Some issues are best understood by women only Tomorrow is Menstrual Health Day. Let us normalise talking about menstruation and render the necessary support. 

Fadzayi Maposah-Correspondent

I had an opportunity to use long distance public transport in the past week. Each time I use public transport there is so much to learn.

 Using public transport is an opportunity for me to be patient mainly with people that I do not know, that I may never meet again, but who can leave with the wrong perception about the kind of person that I am after I have been intolerant or quick to anger. 

I always tell myself that no matter how long the journey, it will end and we will go our different ways. So why not just be civil for the duration of the journey?

When I travelled I had a window seat. I love a window seat because when I get bored by what is happening on the bus I can always stare outside and be busy counting the trees or the buildings! 

Or simply play a childhood game of claiming the cars or the buildings that we passed. 

Someone can be asking why I bother myself; why I do not just read a book or simply sleep?

 I need to see how people behave, interact and also learn from them. So you can imagine how much learning I was exposed to in six hours. 

Even after occasionally dozing off I still learnt a lot.

On my way to the visit, I sat next to a young mother and her baby, could be in her mid- 20s. I later learnt that the baby was just over two years. 

She got into the bus late and spent a bit of time trying to settle and explain to me why she had been delayed. She had tried waiting for a sister-in-law whom she realised was going to be late and then cause her to miss the bus. 

After she had settled, the young mother started calling some people explaining that she had not met up with her sister- in-law.

 She explained to these people that she would have missed the bus had she waited for the sister-in-law.

After about three calls, she was happy that she had communicated. 

She then told me that it was easier to tell people issues than having to answer endless questions if they happened to know something that they had not been told. I nodded in agreement.

She then started telling me that she had not managed to get any food for the baby. 

I told her she could get something for the baby when the bus stops for recess.

Across the aisle, were a young man and a young woman. Initially I thought they were not related until someone called on the young man’s phone and he told the person to hold on, passing his cellphone to the young woman. 

I could relate, sibling issues. There are times when one seems not to have much to discuss with their sibling, then there is a phase where it seems there is just so much to talk about!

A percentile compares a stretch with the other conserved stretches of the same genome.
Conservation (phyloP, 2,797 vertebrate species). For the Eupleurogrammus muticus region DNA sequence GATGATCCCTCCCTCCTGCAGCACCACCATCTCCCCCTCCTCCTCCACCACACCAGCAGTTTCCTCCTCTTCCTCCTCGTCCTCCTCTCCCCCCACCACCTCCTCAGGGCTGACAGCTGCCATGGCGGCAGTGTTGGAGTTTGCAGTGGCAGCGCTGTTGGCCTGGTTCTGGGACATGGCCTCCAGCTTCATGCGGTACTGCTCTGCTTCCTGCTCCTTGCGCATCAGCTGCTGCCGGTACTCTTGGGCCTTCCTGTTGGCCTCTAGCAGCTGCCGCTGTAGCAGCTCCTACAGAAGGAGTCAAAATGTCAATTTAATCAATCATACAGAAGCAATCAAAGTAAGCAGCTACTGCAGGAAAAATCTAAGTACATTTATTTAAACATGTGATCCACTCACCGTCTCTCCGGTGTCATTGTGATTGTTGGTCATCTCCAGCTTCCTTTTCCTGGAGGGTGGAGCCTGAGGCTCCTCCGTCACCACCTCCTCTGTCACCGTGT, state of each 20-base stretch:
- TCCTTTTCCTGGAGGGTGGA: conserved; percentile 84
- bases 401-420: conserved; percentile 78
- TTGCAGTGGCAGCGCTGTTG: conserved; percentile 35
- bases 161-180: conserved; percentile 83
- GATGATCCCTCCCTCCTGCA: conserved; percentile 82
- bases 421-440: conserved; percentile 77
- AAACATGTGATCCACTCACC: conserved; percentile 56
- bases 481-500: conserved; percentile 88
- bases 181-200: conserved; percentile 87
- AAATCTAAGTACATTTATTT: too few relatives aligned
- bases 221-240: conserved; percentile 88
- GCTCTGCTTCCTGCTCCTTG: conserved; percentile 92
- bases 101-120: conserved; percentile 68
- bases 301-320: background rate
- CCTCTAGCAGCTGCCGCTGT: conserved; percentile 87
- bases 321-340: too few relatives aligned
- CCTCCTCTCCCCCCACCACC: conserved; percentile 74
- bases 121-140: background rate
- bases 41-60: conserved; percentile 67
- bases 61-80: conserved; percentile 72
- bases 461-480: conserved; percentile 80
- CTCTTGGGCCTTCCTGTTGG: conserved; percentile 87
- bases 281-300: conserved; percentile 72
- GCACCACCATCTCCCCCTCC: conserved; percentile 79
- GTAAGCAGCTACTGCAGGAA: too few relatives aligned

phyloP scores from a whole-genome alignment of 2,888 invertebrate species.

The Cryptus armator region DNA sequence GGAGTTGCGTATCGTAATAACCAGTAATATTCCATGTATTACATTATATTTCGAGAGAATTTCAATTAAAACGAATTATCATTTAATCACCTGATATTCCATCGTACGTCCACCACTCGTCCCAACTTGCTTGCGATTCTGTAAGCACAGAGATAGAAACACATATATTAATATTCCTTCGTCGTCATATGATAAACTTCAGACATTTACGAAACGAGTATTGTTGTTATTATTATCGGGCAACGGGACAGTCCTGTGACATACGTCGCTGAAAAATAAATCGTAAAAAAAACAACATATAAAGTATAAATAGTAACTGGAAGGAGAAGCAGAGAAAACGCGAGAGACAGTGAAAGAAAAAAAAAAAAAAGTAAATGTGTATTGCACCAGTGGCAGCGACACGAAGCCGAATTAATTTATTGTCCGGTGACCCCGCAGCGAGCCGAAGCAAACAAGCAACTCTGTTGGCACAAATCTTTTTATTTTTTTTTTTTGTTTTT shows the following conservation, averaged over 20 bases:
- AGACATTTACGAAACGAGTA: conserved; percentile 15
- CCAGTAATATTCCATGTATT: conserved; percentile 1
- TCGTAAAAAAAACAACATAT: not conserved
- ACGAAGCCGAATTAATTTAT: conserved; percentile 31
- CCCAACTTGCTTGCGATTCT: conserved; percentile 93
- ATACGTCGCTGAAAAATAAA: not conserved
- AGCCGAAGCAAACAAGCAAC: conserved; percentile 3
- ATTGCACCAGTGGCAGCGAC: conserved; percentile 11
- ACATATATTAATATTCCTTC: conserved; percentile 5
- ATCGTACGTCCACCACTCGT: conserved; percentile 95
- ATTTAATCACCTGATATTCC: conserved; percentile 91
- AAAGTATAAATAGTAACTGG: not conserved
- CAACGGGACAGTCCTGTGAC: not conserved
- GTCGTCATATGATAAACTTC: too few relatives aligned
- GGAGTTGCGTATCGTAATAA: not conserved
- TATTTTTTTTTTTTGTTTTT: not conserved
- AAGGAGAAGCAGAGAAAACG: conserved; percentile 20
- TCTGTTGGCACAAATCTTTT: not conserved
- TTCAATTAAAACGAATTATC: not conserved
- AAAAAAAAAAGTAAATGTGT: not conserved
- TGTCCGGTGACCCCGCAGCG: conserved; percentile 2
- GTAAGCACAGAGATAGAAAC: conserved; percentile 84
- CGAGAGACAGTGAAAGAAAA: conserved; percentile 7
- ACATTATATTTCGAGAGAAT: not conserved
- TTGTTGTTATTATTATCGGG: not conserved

Then there were these two women who were seated three seats from each other on the same side as the young woman and I. 

One was in the seat in front of us. I told myself that I had to be awake when they got off so I could see their faces. 

They were from the same neighbourhood and decided to use one taxi to get home. 

This they talked about and decided over our heads. Then they started looking for a taxi. When one of them could not get through on the number she had, the other one called out the number of a service provider that they could try. 

I saw them when they were getting off, they did not seem to look like women who could shout things in a bus!

On the return trip, I did not have anyone sitting next to me. Across the aisle were two women and a baby that was asleep for the greater part of the trip. 

In front and behind me were adolescents that I had seen walk in with huge headphones on. When the bus stopped for recess, I went to the toilet. 

When I got to the toilet, I witnessed what seemed like the railway line that had been proposed from Cape to Cairo! 

Long queue of females. I jokingly said to a grey haired woman like me that my menopausal brain did not like having to wait, especially after I told myself that I was about to relieve myself. 

She smiled and said she could relate. 

The attendant then explained that there was one toilet working and they were expecting the plumber to fix the other one by end of day. That did not help us in any way. 

It was when one woman went in and seemed to take longer than usual that the queue members began to murmur and complain.

 I said since it was cold, one could have a lot to take off and then put on. 

I was supported by another woman who said as women we needed to be more understanding of one another, as we had issues that needed time. Such as menstruation I asked? 

They all looked at me as if I had been vulgar. It takes a bit of time to change sanitary ware, I continued, more difficult when one knows that there is a queue outside. 

As one leaves the room, they want to make sure that it is all spick-and-span, that there are no tell a tale signs. Privacy is power.

Tomorrow is Menstrual Health Day. Let us normalise talking about menstruation and render the necessary support. 

Support at times is just being there and not murmuring and complaining when a female seems to be taking longer than you consider necessary in the bathroom!

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